Sunday, 6 December 2015

Social Media - One Man's Journey

Hands up who remembers Friends Reunited? You know, that Iron Age social networking site where people in early middle-age unwisely hooked up with old flames and gave themselves a load of marital grief. Launched in 2000, I was briefly a member and 'reunited' with a handful of boyhood buddies with whom I exchanged one email apiece. No, it's impact on my life was hardly dramatic.

Then there was Facebook. When our younger son went travelling for a couple of years he was adamant that the best way to keep abreast of his adventures was to 'friend' him on Facebook, so I reluctantly opened an account and did so. I hardly ever posted anything on it, and didn't really grasp how to use it properly. Too much jargon, it made me feel old and out of touch. The final straw came when its sidebar ads kept encouraging me to seek a young Russian wife. My account now has an empty 'timeline' and I am 'friend'less...which is how I like it!

Twitter appeared just nine years ago and initially I saw no reason to investigate. However, two or three years back I succumbed to curiosity and was pleasantly surprised. Subsequently I have found quite a few reasons to like it. In case Twitter is still a distant planet to you I'll briefly explain how it works. You simply compose a post of 140 characters or less and then publish it. You can attach photos or video, but doing so uses up some of your 140-character allowance. In a nutshell that's all there is to it. Do that and you've successfully 'tweeted'. Congratulations.

Compose.

Tweet.

What's the point? you might ask. I certainly did.

Well, the answer depends on who you are. If you're a politician you might answer that the point is to preach your manifesto and gain acolytes. A business will probably see Twitter as so much free advertising. And an average bod like me may see it as an opportunity for some gentle micro-blogging, and then, when he gets back into macro-blogging, as somewhere to publicise his >140-character posts. So you'll appreciate by now that all tweeters have a common requirement: an audience. And this is where 'followers' come in...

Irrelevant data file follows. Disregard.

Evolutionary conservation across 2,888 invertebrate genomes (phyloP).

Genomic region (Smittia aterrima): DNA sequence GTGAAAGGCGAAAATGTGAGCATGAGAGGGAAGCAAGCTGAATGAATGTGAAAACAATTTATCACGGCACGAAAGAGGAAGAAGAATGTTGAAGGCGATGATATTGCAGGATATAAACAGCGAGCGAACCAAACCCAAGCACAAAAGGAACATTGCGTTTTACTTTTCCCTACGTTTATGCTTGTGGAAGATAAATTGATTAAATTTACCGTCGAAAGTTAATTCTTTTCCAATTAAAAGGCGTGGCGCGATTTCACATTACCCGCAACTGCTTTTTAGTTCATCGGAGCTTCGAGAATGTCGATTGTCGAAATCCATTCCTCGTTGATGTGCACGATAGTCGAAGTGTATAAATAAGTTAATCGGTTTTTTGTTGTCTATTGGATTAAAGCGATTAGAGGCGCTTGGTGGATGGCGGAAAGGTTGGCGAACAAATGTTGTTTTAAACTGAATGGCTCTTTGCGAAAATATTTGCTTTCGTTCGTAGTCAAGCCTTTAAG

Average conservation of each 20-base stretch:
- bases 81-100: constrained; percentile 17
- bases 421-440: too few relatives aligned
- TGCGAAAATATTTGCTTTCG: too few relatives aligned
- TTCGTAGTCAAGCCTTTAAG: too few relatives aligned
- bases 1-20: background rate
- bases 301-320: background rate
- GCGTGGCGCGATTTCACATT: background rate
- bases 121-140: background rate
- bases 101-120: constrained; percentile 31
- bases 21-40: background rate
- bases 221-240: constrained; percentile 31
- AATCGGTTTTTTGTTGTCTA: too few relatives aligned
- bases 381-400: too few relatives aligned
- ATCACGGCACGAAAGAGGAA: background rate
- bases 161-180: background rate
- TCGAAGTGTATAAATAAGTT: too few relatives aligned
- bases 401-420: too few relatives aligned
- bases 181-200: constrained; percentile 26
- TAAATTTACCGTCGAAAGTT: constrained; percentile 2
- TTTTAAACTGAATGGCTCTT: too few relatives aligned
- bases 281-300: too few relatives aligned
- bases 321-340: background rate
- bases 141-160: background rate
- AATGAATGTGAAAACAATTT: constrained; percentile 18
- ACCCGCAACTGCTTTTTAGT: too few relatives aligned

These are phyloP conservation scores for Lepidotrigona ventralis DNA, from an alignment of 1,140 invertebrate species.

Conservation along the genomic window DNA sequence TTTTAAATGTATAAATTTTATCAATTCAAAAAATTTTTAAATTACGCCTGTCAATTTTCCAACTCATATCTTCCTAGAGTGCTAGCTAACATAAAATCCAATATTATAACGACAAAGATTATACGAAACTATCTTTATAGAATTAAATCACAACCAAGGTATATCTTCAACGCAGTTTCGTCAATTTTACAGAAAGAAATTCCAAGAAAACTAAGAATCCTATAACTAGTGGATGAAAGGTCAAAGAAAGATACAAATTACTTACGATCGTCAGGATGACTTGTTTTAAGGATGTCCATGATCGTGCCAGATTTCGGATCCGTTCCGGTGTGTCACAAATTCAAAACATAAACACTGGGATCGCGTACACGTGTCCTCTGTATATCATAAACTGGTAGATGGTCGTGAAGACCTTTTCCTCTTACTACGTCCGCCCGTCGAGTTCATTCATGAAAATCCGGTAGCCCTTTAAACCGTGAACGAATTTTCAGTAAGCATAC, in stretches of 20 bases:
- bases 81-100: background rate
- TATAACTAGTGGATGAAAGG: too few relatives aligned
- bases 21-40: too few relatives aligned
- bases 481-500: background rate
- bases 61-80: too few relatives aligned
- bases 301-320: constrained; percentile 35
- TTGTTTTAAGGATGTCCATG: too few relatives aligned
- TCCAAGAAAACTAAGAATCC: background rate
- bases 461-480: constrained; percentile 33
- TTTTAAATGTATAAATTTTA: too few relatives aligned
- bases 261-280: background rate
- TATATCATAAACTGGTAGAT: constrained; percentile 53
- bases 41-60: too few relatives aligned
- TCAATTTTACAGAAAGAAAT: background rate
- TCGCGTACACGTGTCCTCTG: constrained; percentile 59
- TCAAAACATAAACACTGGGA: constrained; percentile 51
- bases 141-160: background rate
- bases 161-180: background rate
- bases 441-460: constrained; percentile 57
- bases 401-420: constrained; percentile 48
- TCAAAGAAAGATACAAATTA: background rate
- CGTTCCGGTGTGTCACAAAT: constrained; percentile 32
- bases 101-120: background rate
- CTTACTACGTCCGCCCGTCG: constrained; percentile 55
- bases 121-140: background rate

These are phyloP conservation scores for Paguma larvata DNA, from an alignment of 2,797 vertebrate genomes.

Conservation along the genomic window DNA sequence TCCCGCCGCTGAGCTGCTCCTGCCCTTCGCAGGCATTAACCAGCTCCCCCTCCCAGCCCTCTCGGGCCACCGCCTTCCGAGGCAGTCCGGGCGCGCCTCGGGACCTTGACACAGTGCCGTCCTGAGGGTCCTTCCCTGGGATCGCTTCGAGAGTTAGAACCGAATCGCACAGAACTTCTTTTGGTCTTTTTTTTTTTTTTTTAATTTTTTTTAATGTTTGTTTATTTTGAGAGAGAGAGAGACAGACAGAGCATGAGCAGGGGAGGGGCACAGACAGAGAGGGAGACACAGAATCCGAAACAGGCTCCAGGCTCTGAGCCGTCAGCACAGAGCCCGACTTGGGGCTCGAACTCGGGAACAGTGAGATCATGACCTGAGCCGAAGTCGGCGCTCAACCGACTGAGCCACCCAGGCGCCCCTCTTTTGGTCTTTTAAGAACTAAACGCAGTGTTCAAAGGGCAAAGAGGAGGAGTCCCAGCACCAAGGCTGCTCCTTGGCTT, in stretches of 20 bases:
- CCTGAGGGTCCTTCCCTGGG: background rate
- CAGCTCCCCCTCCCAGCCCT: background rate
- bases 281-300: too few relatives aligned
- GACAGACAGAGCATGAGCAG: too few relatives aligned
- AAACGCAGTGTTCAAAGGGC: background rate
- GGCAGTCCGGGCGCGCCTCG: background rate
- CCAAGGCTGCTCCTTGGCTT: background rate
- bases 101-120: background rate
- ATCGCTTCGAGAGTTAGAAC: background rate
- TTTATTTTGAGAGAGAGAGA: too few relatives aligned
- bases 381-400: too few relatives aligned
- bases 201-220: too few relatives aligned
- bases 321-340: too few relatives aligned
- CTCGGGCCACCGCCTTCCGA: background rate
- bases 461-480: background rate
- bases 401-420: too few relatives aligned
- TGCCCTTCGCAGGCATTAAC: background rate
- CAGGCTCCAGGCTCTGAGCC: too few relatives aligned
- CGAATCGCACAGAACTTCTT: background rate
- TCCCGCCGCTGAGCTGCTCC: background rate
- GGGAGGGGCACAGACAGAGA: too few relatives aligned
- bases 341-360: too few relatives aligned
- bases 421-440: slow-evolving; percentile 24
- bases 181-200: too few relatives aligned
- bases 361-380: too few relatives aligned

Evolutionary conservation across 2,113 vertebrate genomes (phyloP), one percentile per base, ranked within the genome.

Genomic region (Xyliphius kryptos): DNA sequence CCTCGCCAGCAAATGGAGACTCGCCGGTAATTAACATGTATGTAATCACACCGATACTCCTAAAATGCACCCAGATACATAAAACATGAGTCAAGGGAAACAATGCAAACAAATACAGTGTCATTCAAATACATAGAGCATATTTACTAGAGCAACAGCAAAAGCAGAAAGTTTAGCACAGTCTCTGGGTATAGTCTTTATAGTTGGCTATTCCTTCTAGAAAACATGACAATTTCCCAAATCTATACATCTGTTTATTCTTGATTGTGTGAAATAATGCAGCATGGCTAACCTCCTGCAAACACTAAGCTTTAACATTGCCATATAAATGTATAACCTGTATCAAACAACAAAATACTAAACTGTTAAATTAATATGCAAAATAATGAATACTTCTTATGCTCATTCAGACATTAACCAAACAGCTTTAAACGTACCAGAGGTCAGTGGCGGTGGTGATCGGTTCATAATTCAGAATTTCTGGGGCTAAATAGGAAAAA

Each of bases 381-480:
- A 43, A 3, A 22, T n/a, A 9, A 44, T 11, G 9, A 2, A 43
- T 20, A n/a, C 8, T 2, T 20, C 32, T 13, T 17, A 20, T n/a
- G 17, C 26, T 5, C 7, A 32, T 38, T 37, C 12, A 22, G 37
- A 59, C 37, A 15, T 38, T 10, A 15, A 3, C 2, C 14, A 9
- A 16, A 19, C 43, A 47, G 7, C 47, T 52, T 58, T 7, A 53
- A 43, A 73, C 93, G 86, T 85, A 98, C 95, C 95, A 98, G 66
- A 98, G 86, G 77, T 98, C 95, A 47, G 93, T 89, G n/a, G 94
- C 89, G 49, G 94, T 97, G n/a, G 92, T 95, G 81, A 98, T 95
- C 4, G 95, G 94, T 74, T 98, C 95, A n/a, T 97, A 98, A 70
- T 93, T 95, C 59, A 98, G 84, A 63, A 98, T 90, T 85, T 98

'Following' on Twitter
If you 'follow' someone who posts on Twitter, you receive all their tweets. I follow all sorts, from the Met Office through Plumberparts to Bridport Events. Those three illustrate some of the variety available, but of course there are also millions of individuals to follow. Some are birders, and I follow a few of them too. All good, and following a well chosen bunch of tweeters will provide you with a wealth of information, amusement, chit-chat and food for thought - whatever you want really. I'm still on the learning curve here, but that's basically my reason for becoming someone's 'follower' or - cringe - 'tweep' (look it up). On the other hand, I can't help thinking that one reason some folks out there 'follow' others is simply in the hope of getting a 'follow' in return. If you don't reciprocate their 'follow' fairly quickly, then they 'unfollow' you in punishment for your snub. Well, at least it seems that way to me.

Bless.

Welcome to social media!

This is how social networking was done in Queen Victoria's day...

8 comments:

  1. A recent quote in a paper or on the telly hit the right note...."We had social media when we were kids. It was called outside".

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    1. How true Andrew. Modern technology has undoubtedly contributed to giving us a very different world from when we were kids. Personally I see many benefits, but there are other, less appealing aspects...

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  2. Gavin - I happily remain a dullard - blogging is a journey into the beyond - Facebook & Twitter are a step too far!

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    1. Dylan, I don't blame you! But as Ric says, dullard not!

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  3. Gav, I don't do facebook either, and not doing Twitter is really a combination of no appropriate phone, natural reclusiveness but mainly not being able to see much without reading glasses.
    Dylan, 'you ain't like no dullard I've ever met'. Gav described the characteristics of dullards I believe back about 30 years. You don't qualify. Birders, anglers and bloggers... noo!

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    1. Ha ha! Reading glasses Ric! I went through a few years cursing the things, having to get them out all the time to read stuff - even text messages. A right royal pain! Then my long vision started to get a bit less than pin sharp and Specsavers introduced me to the dubious joys of varifocals. Now I've got used to wearing specs all the time. Much better, strangely enough...

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  4. Yes Gav, varifocals. I remember your blog post about needing those, as in "xyz bird coming over!" and a panic stricken 'where, where, where' from yourself.
    My long vision is still ok; as long as I can sift out the high flying dots from among all the other dots with which the sky appears to be permanently filled.
    Might be a factor but my hearing has become acute. Distant Bullfinches and Tree Creepers have no chance getting past my lugs.

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  5. Ah, hearing...there's another sense that's just beginning to let me down occasionally Ric. Not good :(

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